On this astonishing libretto, Tarik O'Regan composes a very luminous, rhythmic music, where the moving or tragic pages are rendered with a beautiful simplicity of means : no orchestral mass or heart-rending melodies, quite the opposite : the stronger the emotion, the more one pulls towards a cappella, as if the orchestra were diluting itself. Tarik O'Regan seldom resorts to gust of melody but seems to prefer adding musical colours – provided by horns, harp or piano – over the orchestral flow. The celesta is also very present in the score, reflecting this pointillistic aesthetic, if we are allowed this pictorial metaphor, and also its very luminous, even aerial character, which builds an extremely homogeneous work. It must be said that the score develops without the slightest pause. The music is as dense as the action, in perpetual evolution, which is pleasing from a dramaturgical point of view – but we could have appreciated more purely musical moments as well.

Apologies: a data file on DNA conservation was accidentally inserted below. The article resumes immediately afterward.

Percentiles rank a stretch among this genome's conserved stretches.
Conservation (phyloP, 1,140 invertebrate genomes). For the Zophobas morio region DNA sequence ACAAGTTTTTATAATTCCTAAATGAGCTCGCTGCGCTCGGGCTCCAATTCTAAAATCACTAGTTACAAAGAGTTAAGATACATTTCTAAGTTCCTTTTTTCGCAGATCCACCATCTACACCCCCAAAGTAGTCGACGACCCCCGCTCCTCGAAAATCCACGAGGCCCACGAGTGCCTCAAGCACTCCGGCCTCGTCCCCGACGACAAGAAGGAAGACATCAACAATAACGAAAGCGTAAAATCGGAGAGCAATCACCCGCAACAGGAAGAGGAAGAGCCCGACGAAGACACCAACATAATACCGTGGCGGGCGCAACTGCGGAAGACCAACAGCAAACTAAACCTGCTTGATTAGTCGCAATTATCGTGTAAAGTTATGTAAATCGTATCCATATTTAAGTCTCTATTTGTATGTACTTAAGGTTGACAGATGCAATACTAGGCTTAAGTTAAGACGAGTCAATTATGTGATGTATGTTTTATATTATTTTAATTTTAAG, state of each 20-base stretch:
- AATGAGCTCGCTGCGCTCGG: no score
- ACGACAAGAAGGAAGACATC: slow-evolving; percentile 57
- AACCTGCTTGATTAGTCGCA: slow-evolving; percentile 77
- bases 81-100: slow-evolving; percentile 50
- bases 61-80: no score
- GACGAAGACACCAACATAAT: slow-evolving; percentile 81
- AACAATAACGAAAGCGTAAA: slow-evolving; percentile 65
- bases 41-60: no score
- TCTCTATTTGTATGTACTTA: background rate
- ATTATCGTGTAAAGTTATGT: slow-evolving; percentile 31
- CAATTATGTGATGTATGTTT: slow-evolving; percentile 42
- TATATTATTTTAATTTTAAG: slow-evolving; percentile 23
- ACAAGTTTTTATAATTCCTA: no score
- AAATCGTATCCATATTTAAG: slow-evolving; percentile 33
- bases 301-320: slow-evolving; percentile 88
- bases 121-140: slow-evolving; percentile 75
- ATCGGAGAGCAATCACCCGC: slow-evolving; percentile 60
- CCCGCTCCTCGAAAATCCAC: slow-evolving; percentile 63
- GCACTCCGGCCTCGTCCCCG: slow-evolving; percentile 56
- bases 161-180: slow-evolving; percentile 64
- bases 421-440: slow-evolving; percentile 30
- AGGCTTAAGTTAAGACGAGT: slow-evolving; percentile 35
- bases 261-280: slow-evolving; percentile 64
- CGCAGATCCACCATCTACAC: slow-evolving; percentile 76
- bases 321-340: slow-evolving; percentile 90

The Phoenix is, as we have seen, a 'meta-operatic' work in terms of its libretto ; but it is also 'meta-operatic' in the score, which is a reflection on opera and a tribute to the genre. A reflection when Da Ponte and Joseph II make fun of the opera seria with great figurative reinforcements, when two sopranos compete on high notes and fight over who will have the most virtuoso score, or when Tarik O'Regan proposes ensembles where all the characters speak at the same time until they are incomprehensible. But homage is also paid to the genre when he uses the harpsichord or quotes the finals of Le nozze di Figaro and Don Giovanni in the middle of his score, and quite simply in his choice to retain the forms of the recitative, the aria, the ensemble and the chorus, even if he uses more flexible forms.